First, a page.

In the Parallel Imports debate, not much attention has been focussed to date on the importance of  book illustrations in preserving our Australian culture.

Martina Matussek, illustrator, CEO of Artrillium House writes about what can happen to Australian books when they are taken on by US publishers.

The impact of a law, which may allow easier access to cheaper books from overseas, goes deeper than what may be seen on the surface.

Apart from the financial impact of removing the Parallel Import Restrictions on books, there are many other deeper issues, such as cultural boundaries, which are dangerous for our children, ourselves and the culture we live in.

Children’s books are in fact cultural products that face unique challenges when crossing cultural boundaries. I remember years back Australian international award-winning illustrator Gregory Rogers mentioned it was impossible to illustrate a loaf of bread within an American children’s book as they would not recognise a loaf since they only eat ‘toast’.

He also told of a list of things you weren’t allowed to illustrate. I remember that some of the cover illustrations Gregory did were re-illustrated to fit the standard of what Americans see as ‘beautiful’ and the other way round.

The US, although seeming alike and using the same language as Australia, is anything but similar to other English speaking countries. This is proven by the mass of differences in vocabulary and illustration practices.

Margaret Mahy revealed in an interview with teenagers in Newcastle on Tyne, England, how, in the case of her book, “Jam: A True Story”, the American editor wanted to cut out the fact that when mother comes home, father gives her a glass of sherry. And another example is where ‘nipples’ were not allowed to be illustrated in American children’s books, not even on animals feeding their young in the most innocent illustrative way.

We definitely do not need our country to become another American copy, selling books filled with no knowledge of the rest of the world and illustrations which allow no form of ‘normality’ in faces and anything living, but where the need for perfection in looks and make believe is more important than truth and the acceptance of getting old and not so beautiful.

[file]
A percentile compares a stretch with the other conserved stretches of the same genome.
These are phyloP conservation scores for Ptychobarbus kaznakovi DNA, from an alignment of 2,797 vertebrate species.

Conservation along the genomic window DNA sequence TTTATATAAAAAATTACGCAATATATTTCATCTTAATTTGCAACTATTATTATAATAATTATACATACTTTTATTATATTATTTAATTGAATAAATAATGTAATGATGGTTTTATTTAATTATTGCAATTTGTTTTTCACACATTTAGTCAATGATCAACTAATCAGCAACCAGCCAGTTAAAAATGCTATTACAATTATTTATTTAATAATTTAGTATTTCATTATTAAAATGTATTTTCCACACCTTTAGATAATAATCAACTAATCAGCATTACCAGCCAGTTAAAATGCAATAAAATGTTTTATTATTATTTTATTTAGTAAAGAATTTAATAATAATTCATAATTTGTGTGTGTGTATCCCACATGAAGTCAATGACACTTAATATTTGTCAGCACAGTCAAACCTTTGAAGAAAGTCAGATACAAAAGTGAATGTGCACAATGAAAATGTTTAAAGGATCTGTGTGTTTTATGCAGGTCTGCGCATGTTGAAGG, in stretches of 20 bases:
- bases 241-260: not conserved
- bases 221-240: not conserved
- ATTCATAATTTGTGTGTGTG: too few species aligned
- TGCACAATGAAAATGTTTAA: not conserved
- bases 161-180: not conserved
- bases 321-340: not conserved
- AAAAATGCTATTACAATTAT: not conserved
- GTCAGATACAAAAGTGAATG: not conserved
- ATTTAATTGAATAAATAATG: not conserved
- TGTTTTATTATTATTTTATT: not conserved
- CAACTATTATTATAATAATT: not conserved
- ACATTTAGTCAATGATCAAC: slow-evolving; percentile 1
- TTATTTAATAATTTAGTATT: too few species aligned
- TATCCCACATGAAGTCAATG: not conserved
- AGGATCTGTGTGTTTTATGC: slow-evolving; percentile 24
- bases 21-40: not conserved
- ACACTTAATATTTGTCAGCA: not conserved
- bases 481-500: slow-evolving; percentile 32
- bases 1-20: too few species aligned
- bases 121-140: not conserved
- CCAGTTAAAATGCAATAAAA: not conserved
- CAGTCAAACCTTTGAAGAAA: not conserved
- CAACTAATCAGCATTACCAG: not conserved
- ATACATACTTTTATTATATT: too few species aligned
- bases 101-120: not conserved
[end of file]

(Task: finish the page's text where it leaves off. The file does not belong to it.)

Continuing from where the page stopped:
I deeply fear for the integrity of our country.

Martina Matussek


  1. The findings of the Productivity Commission on the Parallel Importation Restrictions of Books into Australia are flawed to say the least when it comes to nurturing and promoting Australia’s Literary culture.

    The idea that it will result in cheaper prices for books is one that surely comes out of an idealist imagination in today’s highly competitive and commercialised publishing world.

    The harsh reality is that the large book sellers will inevitably absorb the savings into profits for shareholders. Nice for the shareholders of large book sellers but what price Australian Literature?

    The Australian publishing industry is one of the successful creative industries that does not rely on taxpayers for support and it would be nice to receive some support in return if only not to be penalised into non existence.

    A poignant example is New Zealand’s book industry where similar legislations virtually destroyed the New Zealand Publishing Industry.

    If this proposed legislation goes through, it will beg the question, what value does this place on Australia’s culture and heritage then?

  2. Thanks for your comments Angela and TL.

    You’re right, TL. It is a hard thing to get your head around – especially when Allan Fels admitted at the Melbourne Writers Festival PIR forum that his choice of an Aussie book for his grand son would be based on content not price.


  3. The absurdity of the unfettered Free Trade argument underpinning the Productivity Commission’s findings, is that it fails to take into account that not everything can be imported more cheaply into Australia, nor should it. One cannot import one’s own culture from abroad. Literature is not like container loads of stuffed koalas from China for our local tourist industry.

    I still can’t get my head around how the anti-‘neo-capitalist’ brigade are behind the push for unfettered free trade at any cost, and that they don’t see the irony in that.

  4. Absolutely right, Martina.
    This emphasis on a beautiful, idealistic image of humanity does not reflect Australian society. I would love to have a look at exactly what is on that list of forbidden items to be illustrated.

    If Australia removes PIRs we will be flooded with foreign edited books which do not meet our kids’ needs.

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